House of Hackney’s co-founder Frieda Gormley discusses the interior greats who have inspired the renovation of the London townhouse she shares with her husband Javvy and their two children, Lila and Javi.
Pivotal in Frieda’s introduction to the world of interior design as a teenager, decorator Billy Baldwin is the man responsible for fashion editor Diana Vreeland’s iconic ‘Garden in Hell’ room. The “irreverently beautiful” living room, covered in John Fowler scarlet floral chintz inspired the ‘Red Room’ in Frieda and Javvy’s own house. Combining a total of three different wallpapers and covering every inch of the room in print, it’s safe to say they took the all-encompassing aesthetic to a mesmerising next level. Advice of Baldwin’s that chimes with House of Hackney’s own guidance for customers is to, “be faithful to your own taste because nothing you really like is ever out of style.”
“When I came across the work of Madeleine Castaing through a second-hand book, I instantly fell in love with it,” says Frieda. Castaing’s use of animal prints has long inspired the brand – “a taupe-coloured animal print is my favourite neutral and goes with everything,” says Frieda – and pops of leopard and zebra prints are used as ‘neutrals’ throughout the townhouse. The only carpet used in the townhouse is a stair runner which features Castaing’s iconic banana leaf design in a bespoke colour palette. “I expressed myself in what touched me all my life; in houses, gardens, furniture, ornamentation, and interior design, where imagination, emotion plays,” Castaing once told Architectural Digest.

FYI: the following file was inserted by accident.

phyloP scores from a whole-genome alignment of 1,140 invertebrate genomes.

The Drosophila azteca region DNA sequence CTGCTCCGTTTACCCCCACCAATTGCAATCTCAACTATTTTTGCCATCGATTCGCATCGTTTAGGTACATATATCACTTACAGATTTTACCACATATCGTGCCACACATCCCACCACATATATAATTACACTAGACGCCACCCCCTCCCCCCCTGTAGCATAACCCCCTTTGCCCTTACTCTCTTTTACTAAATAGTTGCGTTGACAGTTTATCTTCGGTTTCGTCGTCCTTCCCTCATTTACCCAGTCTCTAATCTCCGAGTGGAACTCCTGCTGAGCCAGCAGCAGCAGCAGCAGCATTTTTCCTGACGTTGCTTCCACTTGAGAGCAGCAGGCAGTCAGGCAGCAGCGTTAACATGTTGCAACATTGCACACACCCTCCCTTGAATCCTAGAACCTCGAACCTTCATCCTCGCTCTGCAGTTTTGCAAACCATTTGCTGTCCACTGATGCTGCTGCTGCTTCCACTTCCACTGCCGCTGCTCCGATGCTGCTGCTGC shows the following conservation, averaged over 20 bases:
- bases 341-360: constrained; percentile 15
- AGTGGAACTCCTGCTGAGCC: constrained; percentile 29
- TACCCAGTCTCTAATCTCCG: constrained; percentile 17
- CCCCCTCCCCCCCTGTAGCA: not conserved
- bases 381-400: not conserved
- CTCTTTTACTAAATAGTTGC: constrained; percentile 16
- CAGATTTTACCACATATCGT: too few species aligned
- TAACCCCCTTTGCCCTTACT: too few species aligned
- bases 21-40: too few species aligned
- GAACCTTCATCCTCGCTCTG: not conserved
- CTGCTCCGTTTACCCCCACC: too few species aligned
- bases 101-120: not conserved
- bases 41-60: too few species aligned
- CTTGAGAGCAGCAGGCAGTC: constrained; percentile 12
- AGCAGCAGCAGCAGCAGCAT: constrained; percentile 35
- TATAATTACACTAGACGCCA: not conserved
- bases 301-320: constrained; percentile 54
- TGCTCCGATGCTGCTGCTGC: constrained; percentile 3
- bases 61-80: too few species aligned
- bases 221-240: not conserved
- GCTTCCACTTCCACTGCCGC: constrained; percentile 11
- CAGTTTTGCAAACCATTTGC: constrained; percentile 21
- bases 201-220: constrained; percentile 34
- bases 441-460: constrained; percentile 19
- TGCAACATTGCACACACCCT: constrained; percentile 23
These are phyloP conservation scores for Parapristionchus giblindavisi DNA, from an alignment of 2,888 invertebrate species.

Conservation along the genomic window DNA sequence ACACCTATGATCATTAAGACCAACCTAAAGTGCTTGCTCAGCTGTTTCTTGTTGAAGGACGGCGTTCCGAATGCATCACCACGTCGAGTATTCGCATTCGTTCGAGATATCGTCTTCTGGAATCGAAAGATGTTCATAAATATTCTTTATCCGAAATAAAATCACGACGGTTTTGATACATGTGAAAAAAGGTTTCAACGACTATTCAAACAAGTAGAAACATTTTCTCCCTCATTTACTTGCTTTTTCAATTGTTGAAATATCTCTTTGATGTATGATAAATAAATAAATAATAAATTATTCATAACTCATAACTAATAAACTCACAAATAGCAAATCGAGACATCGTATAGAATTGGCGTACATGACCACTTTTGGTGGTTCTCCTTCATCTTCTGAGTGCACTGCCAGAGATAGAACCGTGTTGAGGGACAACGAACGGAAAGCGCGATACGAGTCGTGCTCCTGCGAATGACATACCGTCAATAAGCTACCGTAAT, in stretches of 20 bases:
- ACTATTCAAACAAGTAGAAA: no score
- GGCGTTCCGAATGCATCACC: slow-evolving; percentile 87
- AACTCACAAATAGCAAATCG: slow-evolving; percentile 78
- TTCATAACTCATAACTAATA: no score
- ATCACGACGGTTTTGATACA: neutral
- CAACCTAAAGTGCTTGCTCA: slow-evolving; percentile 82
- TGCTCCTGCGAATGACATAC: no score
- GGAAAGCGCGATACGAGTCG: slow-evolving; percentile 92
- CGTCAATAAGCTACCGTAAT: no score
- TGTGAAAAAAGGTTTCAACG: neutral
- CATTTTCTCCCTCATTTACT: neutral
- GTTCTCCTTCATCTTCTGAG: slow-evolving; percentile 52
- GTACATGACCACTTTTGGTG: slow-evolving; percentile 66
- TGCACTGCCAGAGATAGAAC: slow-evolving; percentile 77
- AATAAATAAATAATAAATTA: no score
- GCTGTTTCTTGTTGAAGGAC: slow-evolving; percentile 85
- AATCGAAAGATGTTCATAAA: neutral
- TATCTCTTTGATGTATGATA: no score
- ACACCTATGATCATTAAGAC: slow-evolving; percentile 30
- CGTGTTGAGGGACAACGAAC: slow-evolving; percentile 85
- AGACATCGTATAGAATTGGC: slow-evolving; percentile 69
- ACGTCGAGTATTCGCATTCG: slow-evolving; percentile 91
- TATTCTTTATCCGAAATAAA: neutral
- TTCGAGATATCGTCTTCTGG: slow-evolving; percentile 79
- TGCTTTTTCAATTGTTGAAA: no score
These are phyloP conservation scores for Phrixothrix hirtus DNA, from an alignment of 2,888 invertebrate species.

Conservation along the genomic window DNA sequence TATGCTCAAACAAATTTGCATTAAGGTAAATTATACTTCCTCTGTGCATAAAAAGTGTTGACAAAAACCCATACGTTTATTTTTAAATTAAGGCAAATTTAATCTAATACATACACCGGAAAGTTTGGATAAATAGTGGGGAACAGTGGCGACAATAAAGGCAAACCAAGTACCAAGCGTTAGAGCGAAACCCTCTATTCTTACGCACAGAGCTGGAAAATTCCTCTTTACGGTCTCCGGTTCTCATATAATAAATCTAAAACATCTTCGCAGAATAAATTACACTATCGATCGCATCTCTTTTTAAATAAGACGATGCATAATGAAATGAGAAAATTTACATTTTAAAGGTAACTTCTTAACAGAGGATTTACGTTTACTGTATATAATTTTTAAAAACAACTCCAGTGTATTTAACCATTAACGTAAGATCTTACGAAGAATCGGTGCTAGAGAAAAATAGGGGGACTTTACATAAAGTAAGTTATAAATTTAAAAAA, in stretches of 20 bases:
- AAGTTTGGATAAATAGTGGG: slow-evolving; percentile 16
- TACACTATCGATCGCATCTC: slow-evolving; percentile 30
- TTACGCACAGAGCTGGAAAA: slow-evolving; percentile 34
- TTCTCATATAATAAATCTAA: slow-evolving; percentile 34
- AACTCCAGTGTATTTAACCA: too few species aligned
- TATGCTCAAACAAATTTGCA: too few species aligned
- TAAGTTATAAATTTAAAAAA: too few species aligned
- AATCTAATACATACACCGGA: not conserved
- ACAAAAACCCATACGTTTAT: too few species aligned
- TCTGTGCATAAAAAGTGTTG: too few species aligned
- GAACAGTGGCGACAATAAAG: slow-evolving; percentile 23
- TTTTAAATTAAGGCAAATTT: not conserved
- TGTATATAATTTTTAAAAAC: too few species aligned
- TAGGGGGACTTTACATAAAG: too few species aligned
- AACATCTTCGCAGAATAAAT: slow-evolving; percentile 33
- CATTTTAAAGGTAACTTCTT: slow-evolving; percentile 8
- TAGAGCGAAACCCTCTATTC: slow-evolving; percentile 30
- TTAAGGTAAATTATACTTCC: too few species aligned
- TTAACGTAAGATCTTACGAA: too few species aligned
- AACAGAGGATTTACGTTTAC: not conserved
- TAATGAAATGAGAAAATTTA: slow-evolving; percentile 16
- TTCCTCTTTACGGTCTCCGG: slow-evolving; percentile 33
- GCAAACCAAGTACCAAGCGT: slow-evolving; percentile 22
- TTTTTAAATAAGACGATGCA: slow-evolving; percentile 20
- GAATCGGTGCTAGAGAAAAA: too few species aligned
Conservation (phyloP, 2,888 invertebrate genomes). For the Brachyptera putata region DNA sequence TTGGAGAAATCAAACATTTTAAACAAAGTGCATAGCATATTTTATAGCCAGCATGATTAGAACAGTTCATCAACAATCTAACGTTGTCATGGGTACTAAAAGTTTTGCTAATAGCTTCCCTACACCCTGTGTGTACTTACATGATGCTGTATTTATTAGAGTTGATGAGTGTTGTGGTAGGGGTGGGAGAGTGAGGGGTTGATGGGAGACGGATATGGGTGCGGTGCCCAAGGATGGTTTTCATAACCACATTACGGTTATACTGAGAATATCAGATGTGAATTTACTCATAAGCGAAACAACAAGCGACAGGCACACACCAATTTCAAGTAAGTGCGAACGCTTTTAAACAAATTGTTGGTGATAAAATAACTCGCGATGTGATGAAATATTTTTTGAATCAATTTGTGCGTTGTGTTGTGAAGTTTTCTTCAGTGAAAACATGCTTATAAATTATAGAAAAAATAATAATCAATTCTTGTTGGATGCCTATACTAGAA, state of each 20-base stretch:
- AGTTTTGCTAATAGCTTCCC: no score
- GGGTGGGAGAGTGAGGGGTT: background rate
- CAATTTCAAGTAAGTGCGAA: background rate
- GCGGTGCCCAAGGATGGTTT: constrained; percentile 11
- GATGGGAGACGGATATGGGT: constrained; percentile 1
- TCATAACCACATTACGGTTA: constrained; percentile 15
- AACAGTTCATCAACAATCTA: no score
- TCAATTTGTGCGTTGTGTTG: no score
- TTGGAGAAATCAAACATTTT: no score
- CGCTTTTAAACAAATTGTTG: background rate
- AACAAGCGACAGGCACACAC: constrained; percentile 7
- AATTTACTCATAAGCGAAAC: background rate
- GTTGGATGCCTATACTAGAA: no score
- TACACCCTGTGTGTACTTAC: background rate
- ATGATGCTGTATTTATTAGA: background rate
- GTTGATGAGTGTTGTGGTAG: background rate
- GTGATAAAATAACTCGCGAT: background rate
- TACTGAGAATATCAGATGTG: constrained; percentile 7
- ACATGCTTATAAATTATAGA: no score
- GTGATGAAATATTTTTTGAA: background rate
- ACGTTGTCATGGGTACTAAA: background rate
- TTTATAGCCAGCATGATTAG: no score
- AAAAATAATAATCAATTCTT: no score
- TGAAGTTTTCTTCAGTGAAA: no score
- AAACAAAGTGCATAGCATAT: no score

Famed for his interior design ventures in Morocco, Bill Willis’ career took off after he renovated a run-down 18th century palace in Marrakech’s medina for the American oil heir J. Paul Getty and his wife Talitha. “The ‘snug’ with its tented-style wallpapered ceiling, is inspired by Bill Willis’ work,” explains Frieda. Morocco itself provided lots of inspiration for the renovation of the townhouse with the installation of ground floor archways as well as opulent lanterns, ornate mirrors and woven rugs dotted throughout. Artisanal, flamboyant and ever referencing orientalism, Willis once said “My discovery of the Islamic world has been an astounding experience.”
“When decorating the home, we were very inspired by the aesthetic movement, of which William Morris was part of,” Frieda says. William Morris was a big inspiration to Frieda and Javvy when they set about founding House of Hackney. “Like us, he was a bit of an interiors punk and rebelled against tradition,” she adds. In Lila’s bedroom, the House of Hackney reworking of William Morris’ classic ‘Dasiy’ wallpaper adorns the walls. “It’s probably one of my favourite wallpapers,” says Frieda. William Morris’ mantra, “Have nothing in your house that you do not know to be useful, or believe to be beautiful” is particularly poignant to Frieda and Javvy’s approach to minimalist living and their mission to not simply fill their home “with lots of ‘stuff’”.